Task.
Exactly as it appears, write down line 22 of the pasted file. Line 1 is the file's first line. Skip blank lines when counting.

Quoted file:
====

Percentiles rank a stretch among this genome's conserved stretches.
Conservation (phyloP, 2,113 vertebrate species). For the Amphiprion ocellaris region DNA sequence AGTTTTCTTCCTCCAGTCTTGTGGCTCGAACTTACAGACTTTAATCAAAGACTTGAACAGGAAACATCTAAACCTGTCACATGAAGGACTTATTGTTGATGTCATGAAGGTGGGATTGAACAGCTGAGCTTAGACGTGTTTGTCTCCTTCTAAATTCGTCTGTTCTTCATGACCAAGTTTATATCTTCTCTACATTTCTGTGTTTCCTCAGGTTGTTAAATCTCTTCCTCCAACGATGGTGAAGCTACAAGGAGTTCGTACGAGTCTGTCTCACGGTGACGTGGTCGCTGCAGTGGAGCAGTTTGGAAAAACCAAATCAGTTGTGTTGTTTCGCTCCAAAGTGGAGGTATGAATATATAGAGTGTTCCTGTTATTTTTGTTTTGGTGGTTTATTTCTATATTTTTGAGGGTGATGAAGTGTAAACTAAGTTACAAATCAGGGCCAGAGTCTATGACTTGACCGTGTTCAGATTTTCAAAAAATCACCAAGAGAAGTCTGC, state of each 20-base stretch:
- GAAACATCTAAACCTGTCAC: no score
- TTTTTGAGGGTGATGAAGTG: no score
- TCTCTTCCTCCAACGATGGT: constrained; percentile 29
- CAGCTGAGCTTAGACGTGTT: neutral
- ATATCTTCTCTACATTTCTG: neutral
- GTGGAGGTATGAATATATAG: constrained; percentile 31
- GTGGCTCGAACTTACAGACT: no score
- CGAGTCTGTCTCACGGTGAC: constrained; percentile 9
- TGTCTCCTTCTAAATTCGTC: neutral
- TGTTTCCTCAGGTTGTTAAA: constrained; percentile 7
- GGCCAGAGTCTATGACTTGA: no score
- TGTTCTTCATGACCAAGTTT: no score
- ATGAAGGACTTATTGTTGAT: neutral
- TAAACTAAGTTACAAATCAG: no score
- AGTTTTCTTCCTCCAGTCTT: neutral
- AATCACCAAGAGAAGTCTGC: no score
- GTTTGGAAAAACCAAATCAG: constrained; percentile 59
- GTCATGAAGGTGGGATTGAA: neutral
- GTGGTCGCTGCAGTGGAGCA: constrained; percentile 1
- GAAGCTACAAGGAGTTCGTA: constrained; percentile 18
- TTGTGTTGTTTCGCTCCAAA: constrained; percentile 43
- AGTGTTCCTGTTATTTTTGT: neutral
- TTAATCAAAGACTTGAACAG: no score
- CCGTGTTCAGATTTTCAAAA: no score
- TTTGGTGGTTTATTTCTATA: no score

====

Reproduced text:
- GAAGCTACAAGGAGTTCGTA: constrained; percentile 18